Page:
Appellant also complains of error in the language above quoted in omitting the words "aforethought, either express or implied" after the word "malice." The words "express or implied" add nothing to the meaning of the word "malice." They do not imply different kinds of malice, but merely the manner in which the only kind known to the law may be shown to exist, — that is, either by positive evidence or by inference. The omission of these words was therefore more probably beneficial than prejudicial to defendant; because the jury, having been charged that the State must prove the material allegations of the indictment beyond all reasonable doubt, it is more likely, in the absence of instructions that malice might be implied from the facts and circumstances, that they would refuse to convict without positive proof of it.
While it is generally better to adhere to those technical definitions which time and usage have established and given a well defined legal meaning, a slight departure from them should not be ground for the reversal of a judgment, unless it is made to appear that it was prejudicial. While there may be and probably is some distinction between "malice" and "malice aforethought," — the latter conveying more the idea of premeditation and design, and being, therefore, more intense in respect to the wickedness of heart involved than in the word "malice" alone, still the word "aforethought" is usually understood to refer rather to the time when the evil intent is conceived. The authorities agree that it need not exist for any appreciable period of time before the commission of the act, — indeed, it may be conceived at the very moment the fatal blow is given. It is sufficient in law if the combination of the evil intent and act produce the fatal result. 2 Bish, Cr. L. 677.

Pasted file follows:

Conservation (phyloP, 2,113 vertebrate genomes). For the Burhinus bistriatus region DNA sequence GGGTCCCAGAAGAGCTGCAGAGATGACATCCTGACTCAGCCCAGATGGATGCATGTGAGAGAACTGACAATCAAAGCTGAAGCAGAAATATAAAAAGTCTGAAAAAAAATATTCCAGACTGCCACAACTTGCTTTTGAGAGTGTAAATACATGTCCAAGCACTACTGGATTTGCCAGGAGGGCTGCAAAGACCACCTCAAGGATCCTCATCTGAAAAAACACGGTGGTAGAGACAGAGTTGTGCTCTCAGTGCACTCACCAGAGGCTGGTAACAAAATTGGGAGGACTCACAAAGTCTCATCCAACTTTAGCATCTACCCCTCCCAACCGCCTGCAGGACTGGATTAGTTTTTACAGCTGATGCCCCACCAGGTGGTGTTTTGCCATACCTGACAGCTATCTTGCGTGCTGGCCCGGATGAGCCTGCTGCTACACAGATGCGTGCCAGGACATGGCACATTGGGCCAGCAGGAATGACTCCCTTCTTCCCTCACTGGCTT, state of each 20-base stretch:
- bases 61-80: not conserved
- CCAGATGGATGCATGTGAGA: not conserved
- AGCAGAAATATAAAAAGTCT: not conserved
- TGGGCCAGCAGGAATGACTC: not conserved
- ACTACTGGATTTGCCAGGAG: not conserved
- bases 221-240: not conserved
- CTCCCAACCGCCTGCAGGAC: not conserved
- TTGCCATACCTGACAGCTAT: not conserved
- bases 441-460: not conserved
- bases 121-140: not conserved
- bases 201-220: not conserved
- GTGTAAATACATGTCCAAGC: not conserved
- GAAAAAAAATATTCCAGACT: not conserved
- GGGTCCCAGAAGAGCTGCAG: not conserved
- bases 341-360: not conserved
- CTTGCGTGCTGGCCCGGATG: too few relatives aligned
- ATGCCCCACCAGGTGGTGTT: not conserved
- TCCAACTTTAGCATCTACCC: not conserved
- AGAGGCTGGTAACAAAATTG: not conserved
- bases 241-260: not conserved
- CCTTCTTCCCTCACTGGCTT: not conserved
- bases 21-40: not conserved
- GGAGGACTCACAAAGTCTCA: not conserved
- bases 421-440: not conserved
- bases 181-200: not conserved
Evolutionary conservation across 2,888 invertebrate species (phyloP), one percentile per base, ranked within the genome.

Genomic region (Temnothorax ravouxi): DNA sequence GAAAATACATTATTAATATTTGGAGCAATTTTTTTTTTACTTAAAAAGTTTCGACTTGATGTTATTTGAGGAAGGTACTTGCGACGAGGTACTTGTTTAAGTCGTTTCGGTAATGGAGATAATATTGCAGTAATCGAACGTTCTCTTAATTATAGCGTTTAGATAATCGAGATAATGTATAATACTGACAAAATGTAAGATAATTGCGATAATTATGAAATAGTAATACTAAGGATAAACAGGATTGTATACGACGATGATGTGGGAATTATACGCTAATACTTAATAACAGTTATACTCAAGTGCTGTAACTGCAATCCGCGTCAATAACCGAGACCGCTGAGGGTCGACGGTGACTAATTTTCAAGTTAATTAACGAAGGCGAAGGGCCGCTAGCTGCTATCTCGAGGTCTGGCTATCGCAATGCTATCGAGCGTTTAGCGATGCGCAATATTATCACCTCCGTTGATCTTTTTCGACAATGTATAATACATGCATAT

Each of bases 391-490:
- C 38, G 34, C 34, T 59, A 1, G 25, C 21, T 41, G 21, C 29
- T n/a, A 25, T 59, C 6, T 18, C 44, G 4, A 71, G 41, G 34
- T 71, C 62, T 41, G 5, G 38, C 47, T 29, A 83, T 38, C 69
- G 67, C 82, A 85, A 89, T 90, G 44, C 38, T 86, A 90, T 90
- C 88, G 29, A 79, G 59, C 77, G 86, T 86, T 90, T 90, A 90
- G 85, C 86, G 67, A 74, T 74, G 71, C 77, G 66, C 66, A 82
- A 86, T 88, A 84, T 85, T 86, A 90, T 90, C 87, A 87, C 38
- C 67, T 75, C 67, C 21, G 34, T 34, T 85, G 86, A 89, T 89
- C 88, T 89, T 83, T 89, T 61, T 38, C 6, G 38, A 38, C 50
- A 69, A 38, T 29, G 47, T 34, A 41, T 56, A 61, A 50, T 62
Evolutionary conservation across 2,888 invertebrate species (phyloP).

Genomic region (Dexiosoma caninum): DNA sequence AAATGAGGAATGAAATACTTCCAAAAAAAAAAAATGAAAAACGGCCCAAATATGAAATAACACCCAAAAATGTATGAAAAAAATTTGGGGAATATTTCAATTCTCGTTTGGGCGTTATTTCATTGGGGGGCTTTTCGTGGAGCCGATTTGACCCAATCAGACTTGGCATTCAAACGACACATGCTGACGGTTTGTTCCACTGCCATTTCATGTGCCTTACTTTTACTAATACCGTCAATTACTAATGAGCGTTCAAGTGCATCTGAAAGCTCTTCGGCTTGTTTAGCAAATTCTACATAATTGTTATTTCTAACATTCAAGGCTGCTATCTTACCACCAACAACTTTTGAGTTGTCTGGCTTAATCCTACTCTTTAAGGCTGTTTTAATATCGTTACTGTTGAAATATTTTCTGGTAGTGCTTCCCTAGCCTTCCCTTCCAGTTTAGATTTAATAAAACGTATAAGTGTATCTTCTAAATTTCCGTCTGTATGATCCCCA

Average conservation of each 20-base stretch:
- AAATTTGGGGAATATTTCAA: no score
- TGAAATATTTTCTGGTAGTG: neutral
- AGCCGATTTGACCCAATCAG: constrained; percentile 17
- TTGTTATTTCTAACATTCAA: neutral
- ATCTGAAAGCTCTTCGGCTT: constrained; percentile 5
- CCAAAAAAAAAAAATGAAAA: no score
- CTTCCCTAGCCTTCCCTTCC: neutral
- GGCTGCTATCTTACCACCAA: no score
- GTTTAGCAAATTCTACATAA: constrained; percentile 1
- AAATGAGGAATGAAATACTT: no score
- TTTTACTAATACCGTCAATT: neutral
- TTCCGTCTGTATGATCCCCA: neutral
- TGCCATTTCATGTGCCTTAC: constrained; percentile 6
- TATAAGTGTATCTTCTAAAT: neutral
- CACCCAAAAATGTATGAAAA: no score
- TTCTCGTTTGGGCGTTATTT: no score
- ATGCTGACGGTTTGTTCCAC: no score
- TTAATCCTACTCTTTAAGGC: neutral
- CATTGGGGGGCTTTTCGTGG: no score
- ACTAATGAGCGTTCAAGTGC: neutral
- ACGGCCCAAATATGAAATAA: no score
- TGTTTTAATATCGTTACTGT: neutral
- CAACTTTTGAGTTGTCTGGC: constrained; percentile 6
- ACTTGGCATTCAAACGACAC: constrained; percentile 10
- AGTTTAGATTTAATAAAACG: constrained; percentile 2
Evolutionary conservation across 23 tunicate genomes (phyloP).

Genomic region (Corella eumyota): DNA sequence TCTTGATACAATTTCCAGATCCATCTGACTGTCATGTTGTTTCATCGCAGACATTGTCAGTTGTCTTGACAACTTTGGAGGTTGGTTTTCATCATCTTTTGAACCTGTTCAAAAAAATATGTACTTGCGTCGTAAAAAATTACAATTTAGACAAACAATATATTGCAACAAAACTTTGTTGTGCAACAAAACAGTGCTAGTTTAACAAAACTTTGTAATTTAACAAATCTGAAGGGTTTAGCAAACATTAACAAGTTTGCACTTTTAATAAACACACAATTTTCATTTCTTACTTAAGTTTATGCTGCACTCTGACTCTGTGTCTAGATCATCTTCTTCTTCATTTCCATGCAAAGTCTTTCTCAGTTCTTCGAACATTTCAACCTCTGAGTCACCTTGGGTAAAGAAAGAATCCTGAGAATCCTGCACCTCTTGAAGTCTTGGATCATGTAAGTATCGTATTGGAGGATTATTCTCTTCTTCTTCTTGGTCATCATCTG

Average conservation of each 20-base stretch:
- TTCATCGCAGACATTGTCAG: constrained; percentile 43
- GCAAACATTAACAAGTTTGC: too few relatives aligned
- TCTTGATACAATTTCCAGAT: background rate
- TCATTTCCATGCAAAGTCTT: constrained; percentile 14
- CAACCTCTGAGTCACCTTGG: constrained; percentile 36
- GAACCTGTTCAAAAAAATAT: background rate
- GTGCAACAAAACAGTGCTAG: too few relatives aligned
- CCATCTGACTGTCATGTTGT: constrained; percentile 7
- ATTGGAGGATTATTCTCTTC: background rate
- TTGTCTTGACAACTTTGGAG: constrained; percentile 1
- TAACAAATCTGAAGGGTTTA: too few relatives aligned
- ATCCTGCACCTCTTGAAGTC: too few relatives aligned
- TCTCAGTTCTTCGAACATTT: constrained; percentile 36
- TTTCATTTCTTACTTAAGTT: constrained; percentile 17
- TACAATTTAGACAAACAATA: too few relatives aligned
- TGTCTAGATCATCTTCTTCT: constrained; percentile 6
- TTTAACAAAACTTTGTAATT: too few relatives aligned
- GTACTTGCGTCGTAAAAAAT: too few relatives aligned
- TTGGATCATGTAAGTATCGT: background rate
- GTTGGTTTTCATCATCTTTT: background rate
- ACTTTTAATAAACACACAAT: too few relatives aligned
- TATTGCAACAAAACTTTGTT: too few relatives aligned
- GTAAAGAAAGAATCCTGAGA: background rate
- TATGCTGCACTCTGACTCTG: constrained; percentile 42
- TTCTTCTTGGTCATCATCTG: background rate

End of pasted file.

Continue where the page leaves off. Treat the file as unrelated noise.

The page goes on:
Where the evidence makes a question whether the act was done in malice or in sudden heat and passion upon sufficient legal provocation, it becomes more important that the jury should be instructed that the evil intent called malice should be "aforethought" in its technical legal sense. But where it is apparent from the evidence that if the act was done with malice at all, it must have been with "malice aforethought," in its legal signification, the distinction becomes unimportant. In this case, there was no evidence which would have warranted a finding that defendant shot in sudden heat and passion, upon sufficient legal provocation: therefore he shot either with malice or in self-defense.
The last exception is that the Judge erred in charging the jury that they might find either of the three verdicts, to wit: Guilty, guilty of aggravated assault and battery, or not guilty, thereby precluding a verdict of simple assault and battery. Under the evidence, such a verdict would have been wholly unwarranted. The only error in that respect was in charging the jury that they might find a verdict of aggravated assault and battery, — and that was too favorable to defendant, — for there was no testimony of any facts or circumstances or of any such provocation for the shooting as would, in any view of it, have legally reduced the offense below that charged in the indictment. There would have been no error, therefore, if the jury had been told to find either of two verdicts, — guilty or not guilty. State v. DuRant, 87 S.C. 532.